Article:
Brain changes seen after 9 minutes of boxing sparring

Monday, August 19, 2019

A study was recently published in Frontiers of Human Neuroscience suggesting that sparring with head impacts for even a short duration results in immediate measurable impact in cognitive function.

In the study, titled Understanding the consequences of Repetitive Subconcussive Head Impacts in Sport: Brain changes and dampened motor control are seen after boxing practice, the authors used TMS, decomposition EMG and tests of memory in a group of boxers before and after sparring along with the same tests on a control group.  The boxers sparred for three 3 minute rounds.  The control group engaged in ‘mock sparring’ with no head impacts.

The study found “one hour after sparring boxers showed increased corticomotor inhibition, altered motor unit recruitment strategies, and decreased memory performance relative to controls” with measures returning to baseline within 24 hours leading to the conclusion that “Repetitive subconcussive head impacts associated with sparring resulted in acute and transient brain changes“.

The full abstract reads as follows:

Objectives: The potential effects of exposure to repetitive subconcussive head impacts through routine participation in sport are not understood. To investigate the effects of repetitive subconcussive head impacts we studied boxers following customary training (sparring) using TMS, decomposition EMG and tests of memory. Methods: Twenty amateur boxers performed three 3-minute sparring bouts. Parameters of brain function and motor control were assessed prior to sparring and again immediately, 1h and 24h post-sparring. Twenty control participants were assessed following mock-sparring. Results: One hour after sparring boxers showed increased corticomotor inhibition, altered motor unit recruitment strategies, and decreased memory performance relative to controls, with values returning to baseline by the 24h follow up. Conclusion: Repetitive subconcussive head impacts associated with sparring resulted in acute and transient brain changes similar to those previously reported in soccer heading, providing convergent evidence that sport-related head impacts produce a GABAergic response. These acute changes in brain health are reminiscent of effects seen following brain injury, and suggest a potential mechanism underlying the damaging long-term effects of routine repetitive head impacts in sport.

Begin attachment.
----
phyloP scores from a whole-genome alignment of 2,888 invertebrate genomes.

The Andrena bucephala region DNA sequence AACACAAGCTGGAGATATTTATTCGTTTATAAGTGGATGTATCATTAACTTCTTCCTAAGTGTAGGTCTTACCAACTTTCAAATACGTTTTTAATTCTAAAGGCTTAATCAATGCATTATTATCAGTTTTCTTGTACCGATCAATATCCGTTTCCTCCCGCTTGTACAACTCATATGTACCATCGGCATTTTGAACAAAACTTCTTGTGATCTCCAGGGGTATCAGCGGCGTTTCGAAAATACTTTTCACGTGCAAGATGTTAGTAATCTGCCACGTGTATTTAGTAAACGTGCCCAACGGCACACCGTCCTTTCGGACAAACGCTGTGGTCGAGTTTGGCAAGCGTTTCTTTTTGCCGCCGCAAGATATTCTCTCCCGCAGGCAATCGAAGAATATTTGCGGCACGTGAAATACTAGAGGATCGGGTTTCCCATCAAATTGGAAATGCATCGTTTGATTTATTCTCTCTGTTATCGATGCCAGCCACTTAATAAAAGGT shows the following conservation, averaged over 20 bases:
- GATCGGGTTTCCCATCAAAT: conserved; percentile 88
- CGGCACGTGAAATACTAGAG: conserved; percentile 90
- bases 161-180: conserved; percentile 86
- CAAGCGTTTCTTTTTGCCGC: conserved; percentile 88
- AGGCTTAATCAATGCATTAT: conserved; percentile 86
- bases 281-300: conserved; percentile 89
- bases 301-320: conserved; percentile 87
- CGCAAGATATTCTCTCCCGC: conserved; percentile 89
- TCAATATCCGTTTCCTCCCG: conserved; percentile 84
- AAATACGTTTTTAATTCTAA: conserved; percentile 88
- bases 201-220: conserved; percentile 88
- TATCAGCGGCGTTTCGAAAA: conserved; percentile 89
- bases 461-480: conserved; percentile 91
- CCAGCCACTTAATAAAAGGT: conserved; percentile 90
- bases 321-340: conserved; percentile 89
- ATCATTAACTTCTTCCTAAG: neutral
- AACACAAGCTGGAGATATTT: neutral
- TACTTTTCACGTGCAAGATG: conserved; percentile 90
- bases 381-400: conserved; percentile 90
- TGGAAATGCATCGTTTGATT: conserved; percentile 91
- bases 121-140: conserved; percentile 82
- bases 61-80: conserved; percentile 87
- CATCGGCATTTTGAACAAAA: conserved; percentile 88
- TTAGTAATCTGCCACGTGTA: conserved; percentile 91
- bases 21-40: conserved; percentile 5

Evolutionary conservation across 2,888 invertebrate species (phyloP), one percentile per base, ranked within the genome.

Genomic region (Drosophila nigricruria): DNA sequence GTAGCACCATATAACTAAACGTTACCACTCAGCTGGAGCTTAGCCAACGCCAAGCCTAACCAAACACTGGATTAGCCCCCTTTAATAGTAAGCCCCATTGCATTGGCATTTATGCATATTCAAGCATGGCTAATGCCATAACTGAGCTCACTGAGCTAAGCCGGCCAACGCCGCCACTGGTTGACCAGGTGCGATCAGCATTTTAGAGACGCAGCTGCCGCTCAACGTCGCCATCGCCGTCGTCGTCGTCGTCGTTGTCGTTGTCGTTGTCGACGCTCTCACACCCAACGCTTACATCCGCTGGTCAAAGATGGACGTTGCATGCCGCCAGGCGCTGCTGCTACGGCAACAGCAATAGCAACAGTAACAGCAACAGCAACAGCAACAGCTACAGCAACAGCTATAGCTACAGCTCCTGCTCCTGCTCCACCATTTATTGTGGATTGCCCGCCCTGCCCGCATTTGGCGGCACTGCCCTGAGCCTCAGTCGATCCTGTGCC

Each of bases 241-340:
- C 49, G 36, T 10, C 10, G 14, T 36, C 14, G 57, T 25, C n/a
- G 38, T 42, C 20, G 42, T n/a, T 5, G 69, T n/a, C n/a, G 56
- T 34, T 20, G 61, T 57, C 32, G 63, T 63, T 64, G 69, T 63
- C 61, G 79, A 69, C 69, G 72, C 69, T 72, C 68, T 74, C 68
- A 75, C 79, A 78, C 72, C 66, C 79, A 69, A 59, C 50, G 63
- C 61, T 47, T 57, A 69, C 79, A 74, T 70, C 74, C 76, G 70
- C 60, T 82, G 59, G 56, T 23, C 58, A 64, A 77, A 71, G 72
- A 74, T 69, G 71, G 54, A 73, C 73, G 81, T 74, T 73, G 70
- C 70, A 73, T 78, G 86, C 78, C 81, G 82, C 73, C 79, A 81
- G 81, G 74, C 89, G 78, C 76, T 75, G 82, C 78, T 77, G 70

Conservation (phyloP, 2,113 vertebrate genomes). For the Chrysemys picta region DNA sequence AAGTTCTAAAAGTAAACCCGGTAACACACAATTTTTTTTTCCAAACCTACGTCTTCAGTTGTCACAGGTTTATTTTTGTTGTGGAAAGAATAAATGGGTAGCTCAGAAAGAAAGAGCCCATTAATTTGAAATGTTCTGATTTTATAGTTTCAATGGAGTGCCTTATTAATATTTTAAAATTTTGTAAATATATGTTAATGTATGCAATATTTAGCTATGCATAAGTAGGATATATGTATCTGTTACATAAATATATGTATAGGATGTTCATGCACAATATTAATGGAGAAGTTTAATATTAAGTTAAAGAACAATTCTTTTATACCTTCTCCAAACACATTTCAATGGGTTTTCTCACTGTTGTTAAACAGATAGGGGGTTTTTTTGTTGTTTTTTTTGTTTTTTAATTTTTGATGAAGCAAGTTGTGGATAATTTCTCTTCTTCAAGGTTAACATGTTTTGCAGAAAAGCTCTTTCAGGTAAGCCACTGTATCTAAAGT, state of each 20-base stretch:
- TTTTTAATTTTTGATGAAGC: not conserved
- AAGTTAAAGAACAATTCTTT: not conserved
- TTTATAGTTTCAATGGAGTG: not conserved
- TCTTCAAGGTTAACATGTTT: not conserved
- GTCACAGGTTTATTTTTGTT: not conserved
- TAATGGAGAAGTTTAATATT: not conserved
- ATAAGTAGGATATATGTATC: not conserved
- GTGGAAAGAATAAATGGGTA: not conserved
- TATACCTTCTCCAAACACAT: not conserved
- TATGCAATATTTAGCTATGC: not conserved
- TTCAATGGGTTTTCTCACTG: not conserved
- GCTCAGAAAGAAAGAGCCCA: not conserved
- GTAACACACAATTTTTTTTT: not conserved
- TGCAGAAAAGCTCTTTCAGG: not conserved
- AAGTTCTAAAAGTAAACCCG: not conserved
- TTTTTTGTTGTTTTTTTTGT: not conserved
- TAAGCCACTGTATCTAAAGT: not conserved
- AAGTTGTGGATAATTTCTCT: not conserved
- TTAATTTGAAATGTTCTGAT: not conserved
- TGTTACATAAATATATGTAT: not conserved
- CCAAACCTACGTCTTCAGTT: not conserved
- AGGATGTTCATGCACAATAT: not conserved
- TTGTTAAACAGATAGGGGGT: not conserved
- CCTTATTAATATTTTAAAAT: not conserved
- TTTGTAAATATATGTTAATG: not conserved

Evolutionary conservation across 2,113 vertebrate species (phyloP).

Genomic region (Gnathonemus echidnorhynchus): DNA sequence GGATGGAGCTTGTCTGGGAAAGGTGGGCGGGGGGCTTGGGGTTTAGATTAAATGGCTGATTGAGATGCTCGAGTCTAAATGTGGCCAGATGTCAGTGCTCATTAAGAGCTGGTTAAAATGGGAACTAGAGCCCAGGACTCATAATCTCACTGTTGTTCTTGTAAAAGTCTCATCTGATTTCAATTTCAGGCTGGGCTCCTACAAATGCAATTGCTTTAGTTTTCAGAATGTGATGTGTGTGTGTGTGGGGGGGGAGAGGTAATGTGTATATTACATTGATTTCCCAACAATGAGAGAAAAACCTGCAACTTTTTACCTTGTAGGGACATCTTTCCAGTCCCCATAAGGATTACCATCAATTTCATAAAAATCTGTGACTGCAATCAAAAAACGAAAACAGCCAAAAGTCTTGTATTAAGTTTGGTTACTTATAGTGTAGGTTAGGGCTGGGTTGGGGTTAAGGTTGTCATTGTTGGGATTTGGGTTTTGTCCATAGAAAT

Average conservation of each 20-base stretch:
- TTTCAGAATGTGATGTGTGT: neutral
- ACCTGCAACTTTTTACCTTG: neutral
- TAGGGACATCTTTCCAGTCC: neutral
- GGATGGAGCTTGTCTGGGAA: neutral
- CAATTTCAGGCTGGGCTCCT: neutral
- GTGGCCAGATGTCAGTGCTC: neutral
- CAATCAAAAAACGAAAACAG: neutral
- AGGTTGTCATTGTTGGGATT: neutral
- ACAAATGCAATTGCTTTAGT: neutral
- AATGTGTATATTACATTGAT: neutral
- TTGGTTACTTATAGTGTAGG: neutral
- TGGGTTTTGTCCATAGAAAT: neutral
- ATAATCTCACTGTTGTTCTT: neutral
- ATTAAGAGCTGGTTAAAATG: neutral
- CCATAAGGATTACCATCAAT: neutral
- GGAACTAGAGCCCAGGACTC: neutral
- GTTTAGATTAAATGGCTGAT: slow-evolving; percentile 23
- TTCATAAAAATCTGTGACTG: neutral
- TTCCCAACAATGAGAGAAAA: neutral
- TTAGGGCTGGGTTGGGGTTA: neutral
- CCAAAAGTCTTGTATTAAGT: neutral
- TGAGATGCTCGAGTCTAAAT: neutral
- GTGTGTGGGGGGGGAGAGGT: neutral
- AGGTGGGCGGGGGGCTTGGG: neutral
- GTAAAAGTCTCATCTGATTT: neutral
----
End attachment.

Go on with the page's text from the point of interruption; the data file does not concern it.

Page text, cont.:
Author Erik Magraken is a British Columbia litigation lawyer, combat sports law consultant, founder of the Combat Law Sports Blog, and profoundly appreciated UGer.